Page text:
Why Trump and Brexit will lead to a stronger EU security
Federiga Bindi / Nov 2018
Federica Mogherini, the EU High Representative for Foreign and Security Policy. Photo: Shutterstock
Back from his last European trip, President Donald Trump tweeted against President Emanuel Macron for supporting a strengthened European security cooperation. Washington seems to have finally taken notice that the European Union is reinforcing its defense and security cooperation. The current US administration has neglected the EU, in the assumption that Brexit would jeopardize it. They in fact did not realize how, without London, the US’ leverage on the EU will dramatically decrease, leaving Brussels finally able to strengthen in defense and security.
The UK has traditionally played a prominent role in European defense, serving as the bridge to Washington. When France launched the idea of a European Defense Community (EDC), including a European army, but then failed to ratify the treaty, the UK proposed to transform the Brussels Pact into the Western European Union (WEU), consequently including Germany in NATO. The US was meanwhile pushing for the UK to join the EEC. That finally happened in 1973, just about when the Europeans started to cooperate in foreign policy, with the European Political Cooperation (EPC).
The fall of the Berlin Wall - interpreted in the US as a victory against the USSR - made the Europeans agree that a reunited German was to be embedded in a more integrated European Community, including in particular a common currency and a common foreign and defense. However, Operation Desert Storm (1991) divided the Europeans, opposing London to the others. The Maastricht Treaty’s (1992) ended up creating the Common Foreign and Security Policy (CFSP), a far less integrated policy than initially proposed, much to Washington’s relief.
As the Europeans started talking about a European security and defense identity (ESDI), Bill Clinton – who just like his predecessors wanted the Europeans to pay more but opposed any EU defense pact rivaling NATO - pushed for speedy NATO enlargement to the East. Madeline Albright led the charge with her “three Ds”: no decoupling (of European Security and Defense Policy from NATO); no duplication (of capabilities); and no discrimination (against non-NATO members).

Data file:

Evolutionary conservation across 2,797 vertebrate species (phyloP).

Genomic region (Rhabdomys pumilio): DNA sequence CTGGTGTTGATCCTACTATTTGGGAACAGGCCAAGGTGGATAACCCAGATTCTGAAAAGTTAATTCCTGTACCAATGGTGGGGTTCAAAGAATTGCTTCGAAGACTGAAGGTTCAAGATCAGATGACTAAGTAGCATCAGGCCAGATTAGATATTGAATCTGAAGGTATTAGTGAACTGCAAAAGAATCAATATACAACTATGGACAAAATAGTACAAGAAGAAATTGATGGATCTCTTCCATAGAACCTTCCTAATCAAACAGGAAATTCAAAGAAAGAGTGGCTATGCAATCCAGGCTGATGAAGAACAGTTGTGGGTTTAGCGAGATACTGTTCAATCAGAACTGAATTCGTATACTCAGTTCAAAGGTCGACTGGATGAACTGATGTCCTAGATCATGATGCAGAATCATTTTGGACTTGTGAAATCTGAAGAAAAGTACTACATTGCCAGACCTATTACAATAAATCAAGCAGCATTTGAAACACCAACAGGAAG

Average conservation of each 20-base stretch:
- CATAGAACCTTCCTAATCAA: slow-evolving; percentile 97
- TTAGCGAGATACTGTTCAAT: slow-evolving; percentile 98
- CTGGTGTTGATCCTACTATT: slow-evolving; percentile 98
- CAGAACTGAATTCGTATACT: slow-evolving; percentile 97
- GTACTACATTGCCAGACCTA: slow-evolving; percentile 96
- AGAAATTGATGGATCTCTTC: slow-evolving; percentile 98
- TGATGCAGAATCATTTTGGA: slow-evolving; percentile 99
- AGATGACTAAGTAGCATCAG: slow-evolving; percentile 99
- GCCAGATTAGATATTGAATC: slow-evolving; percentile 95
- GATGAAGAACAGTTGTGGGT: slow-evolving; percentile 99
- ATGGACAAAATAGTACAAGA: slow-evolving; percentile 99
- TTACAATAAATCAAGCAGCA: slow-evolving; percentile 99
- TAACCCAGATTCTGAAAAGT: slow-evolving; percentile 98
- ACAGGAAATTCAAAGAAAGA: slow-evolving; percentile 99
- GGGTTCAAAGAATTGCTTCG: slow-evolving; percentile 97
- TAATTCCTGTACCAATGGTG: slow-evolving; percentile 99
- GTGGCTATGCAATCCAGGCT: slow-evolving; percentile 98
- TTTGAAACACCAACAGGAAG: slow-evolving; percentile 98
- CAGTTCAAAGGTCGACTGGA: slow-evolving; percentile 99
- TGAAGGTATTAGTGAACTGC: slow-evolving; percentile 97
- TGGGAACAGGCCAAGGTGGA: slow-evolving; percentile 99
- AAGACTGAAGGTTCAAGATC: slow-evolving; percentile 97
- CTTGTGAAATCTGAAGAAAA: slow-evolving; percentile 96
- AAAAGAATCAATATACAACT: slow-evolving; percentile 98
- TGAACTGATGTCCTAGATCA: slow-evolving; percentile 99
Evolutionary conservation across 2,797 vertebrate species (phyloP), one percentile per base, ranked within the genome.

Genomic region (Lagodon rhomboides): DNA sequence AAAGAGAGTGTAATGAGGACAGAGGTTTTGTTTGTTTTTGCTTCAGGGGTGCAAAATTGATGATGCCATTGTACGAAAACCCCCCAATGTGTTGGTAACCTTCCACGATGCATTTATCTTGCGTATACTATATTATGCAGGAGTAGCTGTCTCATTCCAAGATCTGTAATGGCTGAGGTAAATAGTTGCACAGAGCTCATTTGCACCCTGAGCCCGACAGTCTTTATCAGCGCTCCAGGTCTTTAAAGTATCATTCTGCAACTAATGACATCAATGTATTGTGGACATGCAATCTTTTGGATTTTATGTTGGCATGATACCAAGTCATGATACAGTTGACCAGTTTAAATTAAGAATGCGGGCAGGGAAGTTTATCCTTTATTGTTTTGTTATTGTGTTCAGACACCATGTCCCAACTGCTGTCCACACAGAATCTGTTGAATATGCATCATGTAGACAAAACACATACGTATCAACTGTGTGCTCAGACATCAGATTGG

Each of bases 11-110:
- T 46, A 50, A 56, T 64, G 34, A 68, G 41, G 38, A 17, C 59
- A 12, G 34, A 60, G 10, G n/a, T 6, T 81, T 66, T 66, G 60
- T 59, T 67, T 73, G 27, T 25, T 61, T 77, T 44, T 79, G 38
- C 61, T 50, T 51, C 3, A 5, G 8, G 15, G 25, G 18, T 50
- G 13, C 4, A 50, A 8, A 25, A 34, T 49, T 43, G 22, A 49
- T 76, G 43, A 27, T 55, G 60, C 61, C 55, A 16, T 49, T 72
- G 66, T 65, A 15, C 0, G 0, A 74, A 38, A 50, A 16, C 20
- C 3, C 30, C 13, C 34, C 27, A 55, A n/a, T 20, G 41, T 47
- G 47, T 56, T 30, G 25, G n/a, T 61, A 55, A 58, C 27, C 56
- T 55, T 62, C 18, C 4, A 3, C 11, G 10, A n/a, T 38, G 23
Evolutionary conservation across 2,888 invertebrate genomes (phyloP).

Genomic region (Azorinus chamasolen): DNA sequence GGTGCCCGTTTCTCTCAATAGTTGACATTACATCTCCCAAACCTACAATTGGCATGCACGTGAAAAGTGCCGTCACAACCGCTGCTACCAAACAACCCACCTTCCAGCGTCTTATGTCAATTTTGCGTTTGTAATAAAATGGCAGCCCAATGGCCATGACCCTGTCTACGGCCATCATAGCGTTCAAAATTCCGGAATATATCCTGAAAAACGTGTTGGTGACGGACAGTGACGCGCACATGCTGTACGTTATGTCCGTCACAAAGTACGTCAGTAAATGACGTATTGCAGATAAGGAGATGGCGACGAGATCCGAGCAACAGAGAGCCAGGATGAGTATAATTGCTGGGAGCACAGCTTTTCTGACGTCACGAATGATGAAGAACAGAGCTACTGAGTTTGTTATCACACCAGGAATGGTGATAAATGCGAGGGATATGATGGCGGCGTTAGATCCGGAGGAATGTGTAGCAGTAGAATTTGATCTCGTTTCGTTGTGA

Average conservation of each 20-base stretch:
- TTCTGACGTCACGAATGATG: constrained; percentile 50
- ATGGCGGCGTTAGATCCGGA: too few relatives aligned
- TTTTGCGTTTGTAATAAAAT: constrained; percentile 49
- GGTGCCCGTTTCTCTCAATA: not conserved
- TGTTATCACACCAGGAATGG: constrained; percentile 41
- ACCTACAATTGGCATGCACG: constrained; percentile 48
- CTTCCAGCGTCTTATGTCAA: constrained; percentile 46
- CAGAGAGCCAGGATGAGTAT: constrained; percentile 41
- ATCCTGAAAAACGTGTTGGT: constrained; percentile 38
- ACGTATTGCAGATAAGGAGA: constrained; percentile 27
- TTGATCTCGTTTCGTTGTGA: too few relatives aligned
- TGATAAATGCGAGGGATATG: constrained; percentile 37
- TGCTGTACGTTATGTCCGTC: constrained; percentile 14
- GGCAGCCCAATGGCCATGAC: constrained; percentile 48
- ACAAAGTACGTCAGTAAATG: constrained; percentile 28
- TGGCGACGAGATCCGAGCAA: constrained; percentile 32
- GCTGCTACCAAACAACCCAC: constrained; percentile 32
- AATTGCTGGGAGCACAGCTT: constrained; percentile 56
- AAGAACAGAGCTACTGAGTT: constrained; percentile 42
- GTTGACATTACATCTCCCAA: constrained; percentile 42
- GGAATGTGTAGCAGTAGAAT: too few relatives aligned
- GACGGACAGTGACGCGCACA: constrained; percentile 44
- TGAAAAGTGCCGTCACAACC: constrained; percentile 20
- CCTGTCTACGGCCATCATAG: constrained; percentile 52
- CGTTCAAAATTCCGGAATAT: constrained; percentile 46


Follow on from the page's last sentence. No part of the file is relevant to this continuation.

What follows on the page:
In June 1999, the EU announced its decision to absorb the WEU into a new European Security and Defense Policy. The former NATO General Secretary, Javier Solana, was appointed Secretary General of the WEU, and High Representative for the Common Foreign and Security Policy (CFSP). In December 2002, NATO and the EU negotiated “Berlin Plus,” an agreement governing the sharing of assets between the EU and NATO for crisis management and peacekeeping operations.
Following 9.11, the George W. Bush administration went quickly at odds with the European allies on issues such as missile defense, climate change, and relations with Russia and the Balkans. The Anglo-American attack on Iraq in 2003 created deep divisions among Europeans – opposing in particular French President Jacques Chirac and British Prime Minister Tony Blair. Trying to bring reconciliation, in December 2003, the EU agreed on a European Security Strategy entitled “A Secure Europe in a Better World.” France, Germany, Belgium, and Luxembourg also proposed the creation of an independent EU civil-military planning cell outside of the NATO framework. The UK opposition made it only possible for the creation of a small planning cell of 30-something people within the EU Military Staff in Brussels. An independent military HQ for the EU was again proposed in 2008 and 2011, but both times it was stopped by a British veto.
One of the outcomes of the Strategy, was the European Defense Agency (EDA, 2004). Then, in December 2007, the Lisbon Treaty was signed, creating the High Representative for European Union Foreign Affairs and Security Policy (EUHR) and an EU diplomacy called the European External Action Service (EEAS). Soon afterward, London and Paris signed the Lancaster House Treaties (2010) to save on new armament programmes by pooling existing equipment, resources, and training infrastructures. However, a key rationale for the British government was to develop regional defense ties outside the EU. In fact, British governments had been gradually disengaging from the CSDP (especially the EDA) since the mid-2000s, while constantly recalling the centrality of NATO and the “Special Relationship” with Washington as the cornerstones of the UK’s security.